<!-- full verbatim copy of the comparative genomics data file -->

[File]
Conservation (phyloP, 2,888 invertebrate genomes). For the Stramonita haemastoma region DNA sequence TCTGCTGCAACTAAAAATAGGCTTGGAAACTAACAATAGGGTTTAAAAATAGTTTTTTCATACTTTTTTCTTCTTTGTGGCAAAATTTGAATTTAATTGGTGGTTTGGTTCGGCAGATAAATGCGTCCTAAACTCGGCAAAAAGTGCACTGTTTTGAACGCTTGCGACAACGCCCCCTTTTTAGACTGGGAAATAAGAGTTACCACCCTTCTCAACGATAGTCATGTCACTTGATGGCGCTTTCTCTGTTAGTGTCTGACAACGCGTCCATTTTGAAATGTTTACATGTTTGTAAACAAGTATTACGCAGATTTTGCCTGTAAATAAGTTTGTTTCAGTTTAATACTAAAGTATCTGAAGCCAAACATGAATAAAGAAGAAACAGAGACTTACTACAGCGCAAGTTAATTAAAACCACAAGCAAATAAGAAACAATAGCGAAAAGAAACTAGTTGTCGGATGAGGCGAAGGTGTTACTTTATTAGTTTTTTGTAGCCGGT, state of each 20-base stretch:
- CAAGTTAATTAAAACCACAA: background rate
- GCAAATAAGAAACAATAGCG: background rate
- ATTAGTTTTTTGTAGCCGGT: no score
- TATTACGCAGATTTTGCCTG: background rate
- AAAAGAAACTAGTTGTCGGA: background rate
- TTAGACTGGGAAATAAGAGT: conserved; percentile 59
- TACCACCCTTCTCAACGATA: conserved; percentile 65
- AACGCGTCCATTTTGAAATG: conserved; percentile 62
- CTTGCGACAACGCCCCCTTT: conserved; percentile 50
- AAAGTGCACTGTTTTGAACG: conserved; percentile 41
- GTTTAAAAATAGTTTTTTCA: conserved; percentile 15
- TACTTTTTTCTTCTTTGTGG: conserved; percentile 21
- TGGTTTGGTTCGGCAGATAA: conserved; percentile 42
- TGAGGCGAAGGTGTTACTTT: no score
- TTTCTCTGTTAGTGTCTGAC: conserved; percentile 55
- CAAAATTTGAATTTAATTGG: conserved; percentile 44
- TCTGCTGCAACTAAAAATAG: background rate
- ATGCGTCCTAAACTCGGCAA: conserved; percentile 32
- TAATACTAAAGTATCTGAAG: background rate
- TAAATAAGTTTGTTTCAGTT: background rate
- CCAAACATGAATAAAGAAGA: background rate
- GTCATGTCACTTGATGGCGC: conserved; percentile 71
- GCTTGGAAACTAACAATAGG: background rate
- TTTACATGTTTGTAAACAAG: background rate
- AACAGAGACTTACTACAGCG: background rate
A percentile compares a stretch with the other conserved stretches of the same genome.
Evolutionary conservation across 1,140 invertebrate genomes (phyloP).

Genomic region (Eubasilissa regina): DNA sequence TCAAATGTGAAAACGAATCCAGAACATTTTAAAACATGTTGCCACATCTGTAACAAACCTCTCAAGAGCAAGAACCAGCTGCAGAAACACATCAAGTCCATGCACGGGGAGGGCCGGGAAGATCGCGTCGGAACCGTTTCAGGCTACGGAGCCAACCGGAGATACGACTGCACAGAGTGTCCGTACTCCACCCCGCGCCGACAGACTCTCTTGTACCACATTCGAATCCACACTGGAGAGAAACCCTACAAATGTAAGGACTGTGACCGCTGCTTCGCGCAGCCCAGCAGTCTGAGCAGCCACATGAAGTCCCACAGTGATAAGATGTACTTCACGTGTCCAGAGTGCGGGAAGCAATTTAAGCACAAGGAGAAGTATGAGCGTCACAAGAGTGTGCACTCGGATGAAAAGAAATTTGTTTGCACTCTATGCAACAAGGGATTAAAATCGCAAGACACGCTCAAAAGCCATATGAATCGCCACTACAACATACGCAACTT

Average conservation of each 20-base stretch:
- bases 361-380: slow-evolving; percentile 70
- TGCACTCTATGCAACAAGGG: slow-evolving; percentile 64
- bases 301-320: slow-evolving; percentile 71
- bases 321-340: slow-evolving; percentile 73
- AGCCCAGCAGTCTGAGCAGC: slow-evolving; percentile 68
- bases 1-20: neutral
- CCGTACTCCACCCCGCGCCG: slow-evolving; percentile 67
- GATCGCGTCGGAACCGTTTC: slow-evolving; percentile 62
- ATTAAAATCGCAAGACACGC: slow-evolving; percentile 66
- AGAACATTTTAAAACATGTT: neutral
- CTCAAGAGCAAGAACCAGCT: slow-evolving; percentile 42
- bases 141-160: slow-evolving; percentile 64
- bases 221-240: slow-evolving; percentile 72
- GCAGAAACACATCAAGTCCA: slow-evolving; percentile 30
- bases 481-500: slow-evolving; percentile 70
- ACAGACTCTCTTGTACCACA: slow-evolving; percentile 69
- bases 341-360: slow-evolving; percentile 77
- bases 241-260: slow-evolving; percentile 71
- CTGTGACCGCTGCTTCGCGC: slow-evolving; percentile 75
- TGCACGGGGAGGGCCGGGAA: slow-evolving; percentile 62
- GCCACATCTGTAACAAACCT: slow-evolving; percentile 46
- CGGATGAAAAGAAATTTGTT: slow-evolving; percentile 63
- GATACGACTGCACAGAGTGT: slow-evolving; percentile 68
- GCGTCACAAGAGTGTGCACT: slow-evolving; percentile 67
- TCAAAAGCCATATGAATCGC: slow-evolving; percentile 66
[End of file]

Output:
Conservation (phyloP, 2,888 invertebrate genomes). For the Stramonita haemastoma region DNA sequence TCTGCTGCAACTAAAAATAGGCTTGGAAACTAACAATAGGGTTTAAAAATAGTTTTTTCATACTTTTTTCTTCTTTGTGGCAAAATTTGAATTTAATTGGTGGTTTGGTTCGGCAGATAAATGCGTCCTAAACTCGGCAAAAAGTGCACTGTTTTGAACGCTTGCGACAACGCCCCCTTTTTAGACTGGGAAATAAGAGTTACCACCCTTCTCAACGATAGTCATGTCACTTGATGGCGCTTTCTCTGTTAGTGTCTGACAACGCGTCCATTTTGAAATGTTTACATGTTTGTAAACAAGTATTACGCAGATTTTGCCTGTAAATAAGTTTGTTTCAGTTTAATACTAAAGTATCTGAAGCCAAACATGAATAAAGAAGAAACAGAGACTTACTACAGCGCAAGTTAATTAAAACCACAAGCAAATAAGAAACAATAGCGAAAAGAAACTAGTTGTCGGATGAGGCGAAGGTGTTACTTTATTAGTTTTTTGTAGCCGGT, state of each 20-base stretch:
- CAAGTTAATTAAAACCACAA: background rate
- GCAAATAAGAAACAATAGCG: background rate
- ATTAGTTTTTTGTAGCCGGT: no score
- TATTACGCAGATTTTGCCTG: background rate
- AAAAGAAACTAGTTGTCGGA: background rate
- TTAGACTGGGAAATAAGAGT: conserved; percentile 59
- TACCACCCTTCTCAACGATA: conserved; percentile 65
- AACGCGTCCATTTTGAAATG: conserved; percentile 62
- CTTGCGACAACGCCCCCTTT: conserved; percentile 50
- AAAGTGCACTGTTTTGAACG: conserved; percentile 41
- GTTTAAAAATAGTTTTTTCA: conserved; percentile 15
- TACTTTTTTCTTCTTTGTGG: conserved; percentile 21
- TGGTTTGGTTCGGCAGATAA: conserved; percentile 42
- TGAGGCGAAGGTGTTACTTT: no score
- TTTCTCTGTTAGTGTCTGAC: conserved; percentile 55
- CAAAATTTGAATTTAATTGG: conserved; percentile 44
- TCTGCTGCAACTAAAAATAG: background rate
- ATGCGTCCTAAACTCGGCAA: conserved; percentile 32
- TAATACTAAAGTATCTGAAG: background rate
- TAAATAAGTTTGTTTCAGTT: background rate
- CCAAACATGAATAAAGAAGA: background rate
- GTCATGTCACTTGATGGCGC: conserved; percentile 71
- GCTTGGAAACTAACAATAGG: background rate
- TTTACATGTTTGTAAACAAG: background rate
- AACAGAGACTTACTACAGCG: background rate
A percentile compares a stretch with the other conserved stretches of the same genome.
Evolutionary conservation across 1,140 invertebrate genomes (phyloP).

Genomic region (Eubasilissa regina): DNA sequence TCAAATGTGAAAACGAATCCAGAACATTTTAAAACATGTTGCCACATCTGTAACAAACCTCTCAAGAGCAAGAACCAGCTGCAGAAACACATCAAGTCCATGCACGGGGAGGGCCGGGAAGATCGCGTCGGAACCGTTTCAGGCTACGGAGCCAACCGGAGATACGACTGCACAGAGTGTCCGTACTCCACCCCGCGCCGACAGACTCTCTTGTACCACATTCGAATCCACACTGGAGAGAAACCCTACAAATGTAAGGACTGTGACCGCTGCTTCGCGCAGCCCAGCAGTCTGAGCAGCCACATGAAGTCCCACAGTGATAAGATGTACTTCACGTGTCCAGAGTGCGGGAAGCAATTTAAGCACAAGGAGAAGTATGAGCGTCACAAGAGTGTGCACTCGGATGAAAAGAAATTTGTTTGCACTCTATGCAACAAGGGATTAAAATCGCAAGACACGCTCAAAAGCCATATGAATCGCCACTACAACATACGCAACTT

Average conservation of each 20-base stretch:
- bases 361-380: slow-evolving; percentile 70
- TGCACTCTATGCAACAAGGG: slow-evolving; percentile 64
- bases 301-320: slow-evolving; percentile 71
- bases 321-340: slow-evolving; percentile 73
- AGCCCAGCAGTCTGAGCAGC: slow-evolving; percentile 68
- bases 1-20: neutral
- CCGTACTCCACCCCGCGCCG: slow-evolving; percentile 67
- GATCGCGTCGGAACCGTTTC: slow-evolving; percentile 62
- ATTAAAATCGCAAGACACGC: slow-evolving; percentile 66
- AGAACATTTTAAAACATGTT: neutral
- CTCAAGAGCAAGAACCAGCT: slow-evolving; percentile 42
- bases 141-160: slow-evolving; percentile 64
- bases 221-240: slow-evolving; percentile 72
- GCAGAAACACATCAAGTCCA: slow-evolving; percentile 30
- bases 481-500: slow-evolving; percentile 70
- ACAGACTCTCTTGTACCACA: slow-evolving; percentile 69
- bases 341-360: slow-evolving; percentile 77
- bases 241-260: slow-evolving; percentile 71
- CTGTGACCGCTGCTTCGCGC: slow-evolving; percentile 75
- TGCACGGGGAGGGCCGGGAA: slow-evolving; percentile 62
- GCCACATCTGTAACAAACCT: slow-evolving; percentile 46
- CGGATGAAAAGAAATTTGTT: slow-evolving; percentile 63
- GATACGACTGCACAGAGTGT: slow-evolving; percentile 68
- GCGTCACAAGAGTGTGCACT: slow-evolving; percentile 67
- TCAAAAGCCATATGAATCGC: slow-evolving; percentile 66